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Date: January 10th 1942
Mother & Dad - (Wilhelmina & John Gray)
Hampton Gray

no. 6.

Canada House,
London, Eng.
Jan. 10.

Dear Mother and Dad,

I am just back from five days leave. I had quite a quiet time part of it in London trying to locate Jack and the rest of it up in his territory. I finally located him through a girl in the Air Ministry who gave me instructions how to get to him. So I went up there. The first night I got there about four o’clock and just missed him by about fifteen minutes and did not finally contact him until the next afternoon. So as I only was able to stay the two nights it was unfortunate, especially as he was in the same town as I was that evening. However he came down the next afternoon and we had a grand time together. We took a couple of Waafs. out in the evening but they went home early. He stayed with me that night, sharing my room. I had to catch an early train to London on my way home the next morning but we were able to have a long chat together and it was just grand seeing him again. He looks very well indeed but had had a cold just recently. He is a grand kid. I wish there were more like him. He told me by the way that you had mentioned getting my cable so I guess I must have lost the letter where you mention it. I wonder if you could cable me in return when I cable you. It makes a rather nice contact. By the way, always use Canada House as my address as you are doing. I can get anything through them and they are very helpful.

Outside of my leave nothing much has happened lately. We have not had much to do lately as the weather has not been good. So we have had a fair amount of time to spend. That is something of a hardship here as there is no place to go.

Yesterday I spent some of my money on quite a good camera so from now on you can expect to get snapshots occasionally. They will be very small but you will be able to get small enlargements of any good ones I might send you. So could you keep them for me.

Tomorrow morning I have to get up at 6:30. Ten of us are going to a place about 100 miles distance. We are going to go into what they call a decompression chamber. They draw air out of it to show you what it is like at different altitudes. We use oxygen to see what its effects are but I shall be able to describe it better to you when I next write. Next week we go down to another aerodrome on the Coast to do our air firing. This time instead of camera guns we use live ammunition from machine guns and fire on a drogue towed by another aircraft. I shall also be able to tell you more about that later.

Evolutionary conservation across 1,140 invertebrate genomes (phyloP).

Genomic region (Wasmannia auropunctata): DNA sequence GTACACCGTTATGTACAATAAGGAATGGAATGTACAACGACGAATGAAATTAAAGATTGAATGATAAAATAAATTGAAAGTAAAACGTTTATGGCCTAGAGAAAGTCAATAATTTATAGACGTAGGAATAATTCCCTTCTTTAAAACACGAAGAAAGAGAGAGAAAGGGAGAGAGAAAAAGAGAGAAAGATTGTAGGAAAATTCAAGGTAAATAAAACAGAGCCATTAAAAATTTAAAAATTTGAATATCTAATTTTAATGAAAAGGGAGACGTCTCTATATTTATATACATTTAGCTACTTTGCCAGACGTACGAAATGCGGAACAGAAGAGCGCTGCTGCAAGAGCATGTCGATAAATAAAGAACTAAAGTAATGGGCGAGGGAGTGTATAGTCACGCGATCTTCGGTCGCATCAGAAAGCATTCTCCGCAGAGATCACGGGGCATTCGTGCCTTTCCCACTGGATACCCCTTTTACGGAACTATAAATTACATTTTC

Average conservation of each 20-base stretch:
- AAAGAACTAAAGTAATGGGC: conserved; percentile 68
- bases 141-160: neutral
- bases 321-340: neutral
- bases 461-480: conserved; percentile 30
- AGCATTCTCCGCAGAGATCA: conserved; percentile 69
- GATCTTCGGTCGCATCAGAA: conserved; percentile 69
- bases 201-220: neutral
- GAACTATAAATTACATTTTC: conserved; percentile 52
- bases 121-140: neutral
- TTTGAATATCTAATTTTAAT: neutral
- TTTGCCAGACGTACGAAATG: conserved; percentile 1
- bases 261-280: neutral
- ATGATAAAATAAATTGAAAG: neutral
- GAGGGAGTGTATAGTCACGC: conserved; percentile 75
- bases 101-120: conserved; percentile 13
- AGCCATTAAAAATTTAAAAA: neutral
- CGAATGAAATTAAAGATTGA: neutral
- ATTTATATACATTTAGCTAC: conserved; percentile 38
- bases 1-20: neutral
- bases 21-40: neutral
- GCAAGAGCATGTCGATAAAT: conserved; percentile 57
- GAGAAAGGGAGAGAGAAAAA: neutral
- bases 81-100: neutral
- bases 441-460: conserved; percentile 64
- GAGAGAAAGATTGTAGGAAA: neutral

You are apparently spreading my picture all over the country Mother. I got a card today from Francis MacAllister Tillsonburg and she mentioned it. I also got a card from Beattie McLean today. They are a bit late and I would sooner have letters but they were nice to get anyway.

I am continuing this letter after coming back from that decompression chamber I mentioned. It might be interesting if I described it to you. Eight of us go in at once into this big cylinder like thing. It is airtight and when they have closed the doors they pump the air out. We are paired off. One chap uses oxygen on the way up and looks after the one who has no oxygen. They stop going up when we reach a height of twenty-two thousand feet. The ones without oxygen gradually start doing funny things. You get an exaggerated sense of how capable you are. I was asked to play noughts and crosses with my partner and I thought I was simply doing wonderfully when I was really just putting crosses all over the table. Some of the chaps couldn’t remember what station they were from and some passed right out. When they go that way they turn their oxygen on and it revives them immediately. When we have had enough of it we turn on our oxygen and turn off our partners and they go through the mill. Then we all turn it on again and go up to 35,000 ft. The air is so thin then that you cannot even whistle and if you drop an ordinary sheet of paper it just drops like a stone. There is no air resistance. The whole object of the thing is to teach us the value of oxygen. The whole trouble is that you think you are doing so well without it when in reality your reactions are all slowed up. But with oxygen you can act quite normally up to 35,000 ft. Above that height the lack of pressure starts bringing in other complications. So it was all very interesting. The trip to this place was also very interesting. I saw Stonehenge for the first time and was not particularly impressed but at least I can say I have seen it.

I hope by the time this reaches you Dad, you will have started getting my allotment. It should start the end of this month. I am sorry it is so long in coming but it is no use doing anything until you get settled as they never get your money straight then.

Much love to all,

[postscript added along margin of first page:] I would send this air-mail but I understand air mail is not operating at the moment.


[Editor’s note: While no year was included with the written date, the letter’s contents indicate it was 1942.]

Original Scans

Original Scans

Page 1 of WWII letter of 1942-01-10 from Lt. Robert Hampton Gray, VC, DSC